On August 4th 2017 Venezuela’s Constituent Assembly voted upon a motion to remove Louisa Ortega, the outspoken chief prosecutor and opponent to the administration under Maduro. In an attempt to enter her offices, she was subject to verbal and physical attack all while vowing to reporters from Al-Jazeera:
“Do you know what they are trying to do? Hide the evidence of corruption and human rights violations in Venezuela. I will continue to denounce and expose them”
She proceeded to take photographs of military police stationed who had been stationed outside her office to intimidate her, and who subsequently removed her. The new constituent assembly proposed by Maduro to aid with work to Venezuela’s constitution is one whose creation goes far above the word controversial. With polling days for the public to vote on it being largely seen as symbolic and corrupt by the public and international community, the Guardian citing Maduro’s move as one which will destroy its democracy, and The Economist perceiving it as Venezuela’s first stumble into a slide towards Dictatorship.
Former Venezuelan Chief Prosecutor Louisa Ortega
To refer to Venezuela as encountering a dangerous slide towards dictatorship is to be largely oblivious to its longer history, its democracy largely being seen as accessory to Chavez, Maduro now seeks to hold power with a firmer grasp. The removal of Ortega, the imposition of the ability to dictate a re-written constitution and with its opposition leaders arrested demonstrates that the time where Venezuela presented itself to the world as a democracy was largely a masquerade under the unfoundedly popular Chavez, with its wholly authoritarian identity being witnessed across the world stage.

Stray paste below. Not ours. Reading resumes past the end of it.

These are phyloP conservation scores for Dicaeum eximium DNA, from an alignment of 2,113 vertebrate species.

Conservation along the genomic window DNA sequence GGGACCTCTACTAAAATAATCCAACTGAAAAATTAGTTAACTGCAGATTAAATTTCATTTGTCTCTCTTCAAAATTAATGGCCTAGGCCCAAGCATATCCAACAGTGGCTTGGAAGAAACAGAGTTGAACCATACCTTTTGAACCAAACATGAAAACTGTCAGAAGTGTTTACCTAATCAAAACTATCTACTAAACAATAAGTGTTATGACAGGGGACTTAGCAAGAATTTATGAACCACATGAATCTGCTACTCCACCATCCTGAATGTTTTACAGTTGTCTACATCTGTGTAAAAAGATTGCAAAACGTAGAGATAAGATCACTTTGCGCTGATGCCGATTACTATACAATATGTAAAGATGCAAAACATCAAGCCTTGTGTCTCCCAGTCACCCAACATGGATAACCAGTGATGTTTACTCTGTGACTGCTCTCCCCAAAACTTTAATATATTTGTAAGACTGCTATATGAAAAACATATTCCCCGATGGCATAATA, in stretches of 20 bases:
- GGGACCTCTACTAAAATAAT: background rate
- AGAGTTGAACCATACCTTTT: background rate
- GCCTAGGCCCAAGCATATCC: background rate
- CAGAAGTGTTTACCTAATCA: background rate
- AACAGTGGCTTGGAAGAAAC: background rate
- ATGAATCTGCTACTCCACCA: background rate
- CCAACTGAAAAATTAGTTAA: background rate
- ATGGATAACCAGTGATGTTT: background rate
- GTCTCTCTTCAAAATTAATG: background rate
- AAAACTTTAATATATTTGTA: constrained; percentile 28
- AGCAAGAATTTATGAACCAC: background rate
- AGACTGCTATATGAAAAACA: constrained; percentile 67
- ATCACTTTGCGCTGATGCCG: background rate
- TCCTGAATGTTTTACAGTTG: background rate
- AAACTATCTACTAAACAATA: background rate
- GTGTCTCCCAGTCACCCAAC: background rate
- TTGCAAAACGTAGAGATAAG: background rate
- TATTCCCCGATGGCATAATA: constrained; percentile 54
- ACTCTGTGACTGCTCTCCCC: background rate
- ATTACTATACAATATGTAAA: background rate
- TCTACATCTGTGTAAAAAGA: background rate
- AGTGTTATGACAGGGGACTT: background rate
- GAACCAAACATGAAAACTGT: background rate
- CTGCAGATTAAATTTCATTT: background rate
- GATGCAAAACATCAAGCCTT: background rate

To read into Venezuela’s history is to better understand that what it had was far more a dictatorship than democracy. From the economic changes under Chavez, causing the state of affairs today, as well as his direct treatment of the political institutions under him from his capture of power in 1998. And how it’s parliament has not only been relegated into a pseudo advisory position, but how it along with local and international news outlets are treated with utter disdain by Chavez and now Maduro, any attempts to report these issues are suppressed, to the detriment of international organisations and human rights groups, who are victimised much as Ortega alluded to.
Hugo Chavez largely gained political acclaim and celebrity status amongst the international community, particularly across Hollywood and the guru of the left wing, Noam Chomsky. This is primarily due to his changing of economic policy to work towards the eradication of extreme poverty, which saw a decrease to 11% in 2011 and a further drop in 2015 to 4.5%. But while this had earned the late president renown, economists have speculated from the beginning that this would inevitably lead to economic collapse. While these theories were effected by Venezuela’s suspicious refusal to allow critics to analyse the trends too closely, it is a theory now coming to fruition; with annual revenue unable to keep up with the country’s rate of spending over the years, which has pushed inflation up to 800%.
The end result is to the shame of politicians and the suffering of Venezuela’s millions. But the beginning of Chavez’s regime was rooted in his ambition for absolutist power; seeking it out through use of military force, the result of which led to his arrest and subsequent imprisonment for two years. He made it clear that his desire for control over Venezuela would not be abated, and saw his opportunity via the country’s political institutions. In 1998 he rode off the general discontent and rage against the traditional parties, which acted to make him the stand-out from his rivals, advocating for constitutional and economic reform which would then translate into his victory with 56% in the end polls.